On December 27, 2022, a divided panel of the Second Circuit issued a majority opinion in United States v. Blaszczak (“Blaszczak II”), reconsidering the contours of Title 18 insider trading liability. While the decision does not come as a surprise, it does have potentially far-reaching ramifications for the government’s ability to make use of Title 18 to prosecute fraud and theft charges.
Factual and Procedural Background
The Blaszczak prosecution involved allegations that a political intelligence consultant received nonpublic information from the Centers for Medicare & Medicaid Services (“CMS”), a government agency, concerning planned changes to Medicare reimbursement rates for particular drugs. The consultant then shared that information with two clients, who allegedly traded in securities of companies that would be affected by CMS’s forthcoming changes.
In an eighteen-count indictment, the government charged the defendants with securities fraud under Section 15 U.S.C. § 78j(b) & 78ff (the “Title 15” counts); a seldom-used theory of securities fraud under 18 U.S.C. § 1348; wire fraud under 18 U.S.C. § 1343 (the “Title 18” counts); conversion of government property under 18 U.S.C. §§ 641 & 2; and several conspiracy charges. At trial, the jury acquitted the defendants of all of the Title 15 counts, but convicted them of some of the Title 18 counts.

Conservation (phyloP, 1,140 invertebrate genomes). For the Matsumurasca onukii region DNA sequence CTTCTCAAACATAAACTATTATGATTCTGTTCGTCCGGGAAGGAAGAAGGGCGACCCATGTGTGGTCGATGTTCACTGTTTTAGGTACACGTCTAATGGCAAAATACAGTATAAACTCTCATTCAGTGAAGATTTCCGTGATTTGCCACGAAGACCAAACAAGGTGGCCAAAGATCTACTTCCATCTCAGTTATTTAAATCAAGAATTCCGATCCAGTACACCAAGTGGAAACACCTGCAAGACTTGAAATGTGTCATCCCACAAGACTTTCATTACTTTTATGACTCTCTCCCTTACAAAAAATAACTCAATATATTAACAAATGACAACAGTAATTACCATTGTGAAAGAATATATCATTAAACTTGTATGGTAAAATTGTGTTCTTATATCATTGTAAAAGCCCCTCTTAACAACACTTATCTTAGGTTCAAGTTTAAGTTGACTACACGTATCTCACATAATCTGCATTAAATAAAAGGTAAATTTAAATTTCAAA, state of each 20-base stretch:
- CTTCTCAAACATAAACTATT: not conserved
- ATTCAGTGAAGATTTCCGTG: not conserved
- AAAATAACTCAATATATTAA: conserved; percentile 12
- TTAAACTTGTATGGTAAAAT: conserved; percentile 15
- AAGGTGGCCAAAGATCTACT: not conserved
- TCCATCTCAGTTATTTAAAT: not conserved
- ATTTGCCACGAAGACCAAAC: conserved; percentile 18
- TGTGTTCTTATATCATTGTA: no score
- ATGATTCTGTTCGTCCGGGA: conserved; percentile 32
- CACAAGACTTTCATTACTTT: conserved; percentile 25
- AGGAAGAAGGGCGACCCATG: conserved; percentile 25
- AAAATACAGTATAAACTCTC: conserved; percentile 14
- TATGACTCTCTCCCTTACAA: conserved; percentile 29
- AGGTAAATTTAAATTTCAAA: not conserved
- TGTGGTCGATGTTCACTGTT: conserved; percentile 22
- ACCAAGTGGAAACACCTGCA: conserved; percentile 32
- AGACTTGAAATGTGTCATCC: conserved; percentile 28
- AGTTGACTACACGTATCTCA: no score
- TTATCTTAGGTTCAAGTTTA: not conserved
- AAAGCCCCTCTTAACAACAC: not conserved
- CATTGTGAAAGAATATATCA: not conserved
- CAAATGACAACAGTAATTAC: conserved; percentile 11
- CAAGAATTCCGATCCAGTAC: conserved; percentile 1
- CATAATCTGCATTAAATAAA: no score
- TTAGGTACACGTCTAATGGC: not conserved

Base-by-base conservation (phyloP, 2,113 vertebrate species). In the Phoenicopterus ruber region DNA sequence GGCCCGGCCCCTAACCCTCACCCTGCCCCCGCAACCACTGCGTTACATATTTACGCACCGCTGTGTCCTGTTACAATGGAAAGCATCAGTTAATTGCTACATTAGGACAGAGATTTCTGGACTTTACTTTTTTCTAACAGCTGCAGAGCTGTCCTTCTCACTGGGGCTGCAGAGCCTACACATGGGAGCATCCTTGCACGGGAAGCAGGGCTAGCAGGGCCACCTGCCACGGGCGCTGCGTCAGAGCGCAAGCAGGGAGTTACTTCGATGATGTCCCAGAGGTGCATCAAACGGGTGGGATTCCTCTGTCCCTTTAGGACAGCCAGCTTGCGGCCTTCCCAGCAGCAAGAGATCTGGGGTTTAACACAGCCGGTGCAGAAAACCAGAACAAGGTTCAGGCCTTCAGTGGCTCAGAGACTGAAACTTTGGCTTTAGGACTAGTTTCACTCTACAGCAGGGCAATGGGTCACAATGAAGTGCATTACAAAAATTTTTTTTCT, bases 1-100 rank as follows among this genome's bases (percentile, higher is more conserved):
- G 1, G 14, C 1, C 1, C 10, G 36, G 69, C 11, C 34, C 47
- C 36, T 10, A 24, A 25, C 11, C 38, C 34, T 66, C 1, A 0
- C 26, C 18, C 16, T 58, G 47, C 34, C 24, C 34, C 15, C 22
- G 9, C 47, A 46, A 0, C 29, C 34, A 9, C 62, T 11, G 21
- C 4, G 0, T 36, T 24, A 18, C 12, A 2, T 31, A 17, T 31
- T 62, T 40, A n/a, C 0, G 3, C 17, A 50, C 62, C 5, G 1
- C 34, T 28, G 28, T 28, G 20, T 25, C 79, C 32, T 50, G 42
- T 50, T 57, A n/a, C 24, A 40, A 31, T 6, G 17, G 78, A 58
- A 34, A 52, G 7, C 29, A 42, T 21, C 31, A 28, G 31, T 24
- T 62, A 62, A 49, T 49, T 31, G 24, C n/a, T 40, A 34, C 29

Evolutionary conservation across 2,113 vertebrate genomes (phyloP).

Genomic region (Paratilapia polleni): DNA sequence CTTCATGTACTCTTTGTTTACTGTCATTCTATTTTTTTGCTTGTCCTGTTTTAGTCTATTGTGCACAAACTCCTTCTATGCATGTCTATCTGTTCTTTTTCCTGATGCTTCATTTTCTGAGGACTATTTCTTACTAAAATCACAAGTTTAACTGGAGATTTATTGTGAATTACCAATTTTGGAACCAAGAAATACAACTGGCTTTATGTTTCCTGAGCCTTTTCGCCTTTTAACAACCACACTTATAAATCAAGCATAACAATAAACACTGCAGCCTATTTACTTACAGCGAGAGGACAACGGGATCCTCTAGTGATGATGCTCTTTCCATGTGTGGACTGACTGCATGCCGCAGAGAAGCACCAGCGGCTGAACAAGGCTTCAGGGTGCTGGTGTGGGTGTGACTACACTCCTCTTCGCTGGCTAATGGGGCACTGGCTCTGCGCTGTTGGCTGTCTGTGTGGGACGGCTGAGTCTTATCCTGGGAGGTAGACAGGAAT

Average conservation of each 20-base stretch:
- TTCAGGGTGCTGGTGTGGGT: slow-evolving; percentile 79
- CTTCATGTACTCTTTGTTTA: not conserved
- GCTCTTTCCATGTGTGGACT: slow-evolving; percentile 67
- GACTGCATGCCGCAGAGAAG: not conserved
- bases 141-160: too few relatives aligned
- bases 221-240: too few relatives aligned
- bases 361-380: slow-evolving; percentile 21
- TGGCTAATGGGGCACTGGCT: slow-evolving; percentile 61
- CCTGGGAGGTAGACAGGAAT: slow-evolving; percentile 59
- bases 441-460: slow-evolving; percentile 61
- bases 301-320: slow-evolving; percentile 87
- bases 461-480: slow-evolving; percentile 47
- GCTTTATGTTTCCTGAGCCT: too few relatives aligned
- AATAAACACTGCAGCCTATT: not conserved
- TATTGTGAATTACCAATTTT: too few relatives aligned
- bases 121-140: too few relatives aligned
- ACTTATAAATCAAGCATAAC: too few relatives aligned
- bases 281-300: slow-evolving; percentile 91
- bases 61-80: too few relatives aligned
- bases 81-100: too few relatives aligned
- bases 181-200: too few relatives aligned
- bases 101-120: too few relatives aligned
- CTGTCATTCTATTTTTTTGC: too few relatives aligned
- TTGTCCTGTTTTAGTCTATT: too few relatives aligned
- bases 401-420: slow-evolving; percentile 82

The defendants appealed, and the Second Circuit initially affirmed the convictions in Blaszczak I, becoming one of the first appellate courts to address the scope of Title 18 insider trading liability. In doing so, it held that: (i) confidential information taken from CMS is the government’s “property” for purposes of the Title 18 statutes at issue; and (ii) unlike Title 15 jurisprudence, which requires the government to prove that the person providing the confidential information received a personal benefit, Title 18 jurisprudence does not currently impose a personal benefit requirement.
Upon further appeal, the U.S. Supreme Court remanded the case for reconsideration in light of Kelly v. United States, which it had recently decided. Kelly involved charges against former New Jersey officials for closing highway toll plaza lanes as political retribution against a town mayor who refused to endorse the state’s then-governor. The Kelly defendants were convicted of, among other offenses, wire fraud in violation of 18 U.S.C. § 1343 and fraud on a federally-funded entity in violation of 18 U.S.C. § 666(a)(1)(A), both of which require proof that the defendants misappropriated government “property.” A unanimous Supreme Court reversed the Kelly defendants’ convictions, stating that the defendants’ actions were an exercise of regulatory power, not a misappropriation of government “property.”
On remand in Blaszczak II, the DOJ filed a brief conceding that, in light of Kelly, all but two of the conspiracy counts against the Blaszczak defendants should be reversed or remanded for dismissal. The DOJ took the position that “in a case involving confidential government information, that information typically must have economic value in the hands of the relevant government entity to constitute ‘property’ for the purposes of 18 U.S.C. §§ 1343 and 1348.” Although the DOJ maintained that CMS had an economic interest in the information used by the defendants, it concurred with the defendants that “the confidential information [in Blaszczak, i.e., CMS’s confidential rate preferences] does not constitute ‘property’ or a ‘thing of value’ under the relevant statutes after Kelly.”
The Second Circuit’s Decision in Blaszczak II